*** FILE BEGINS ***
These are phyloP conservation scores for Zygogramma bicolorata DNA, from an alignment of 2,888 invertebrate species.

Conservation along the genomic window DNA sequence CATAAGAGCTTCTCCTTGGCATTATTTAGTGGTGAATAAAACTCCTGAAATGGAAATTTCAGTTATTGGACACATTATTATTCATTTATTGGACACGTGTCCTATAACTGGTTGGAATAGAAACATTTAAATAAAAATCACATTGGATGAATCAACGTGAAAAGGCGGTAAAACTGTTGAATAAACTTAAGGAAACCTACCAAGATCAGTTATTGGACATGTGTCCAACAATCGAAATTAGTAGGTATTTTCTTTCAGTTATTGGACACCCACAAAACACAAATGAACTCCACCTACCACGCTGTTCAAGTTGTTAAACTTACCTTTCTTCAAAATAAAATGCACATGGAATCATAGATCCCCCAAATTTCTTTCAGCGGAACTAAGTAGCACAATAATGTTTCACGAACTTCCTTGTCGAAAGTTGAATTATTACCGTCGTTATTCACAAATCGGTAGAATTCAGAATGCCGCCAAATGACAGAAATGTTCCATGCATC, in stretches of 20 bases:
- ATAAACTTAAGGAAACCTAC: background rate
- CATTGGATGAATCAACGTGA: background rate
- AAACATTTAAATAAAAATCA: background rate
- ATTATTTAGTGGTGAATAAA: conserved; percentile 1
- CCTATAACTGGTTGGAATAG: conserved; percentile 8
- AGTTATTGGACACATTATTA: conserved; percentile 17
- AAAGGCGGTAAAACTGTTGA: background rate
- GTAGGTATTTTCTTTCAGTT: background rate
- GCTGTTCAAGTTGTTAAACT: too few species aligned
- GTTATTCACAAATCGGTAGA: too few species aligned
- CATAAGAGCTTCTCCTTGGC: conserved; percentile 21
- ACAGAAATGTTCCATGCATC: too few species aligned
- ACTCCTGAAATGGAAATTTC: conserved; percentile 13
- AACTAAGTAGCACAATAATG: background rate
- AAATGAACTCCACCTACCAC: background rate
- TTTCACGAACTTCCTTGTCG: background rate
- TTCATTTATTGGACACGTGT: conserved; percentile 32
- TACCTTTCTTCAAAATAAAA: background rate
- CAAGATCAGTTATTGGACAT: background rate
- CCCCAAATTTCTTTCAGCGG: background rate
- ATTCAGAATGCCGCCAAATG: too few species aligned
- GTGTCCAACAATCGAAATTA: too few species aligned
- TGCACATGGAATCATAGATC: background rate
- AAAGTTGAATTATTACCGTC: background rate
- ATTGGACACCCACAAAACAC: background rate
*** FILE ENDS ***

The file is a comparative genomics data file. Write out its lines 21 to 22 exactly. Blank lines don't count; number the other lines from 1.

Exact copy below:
- CAAGATCAGTTATTGGACAT: background rate
- CCCCAAATTTCTTTCAGCGG: background rate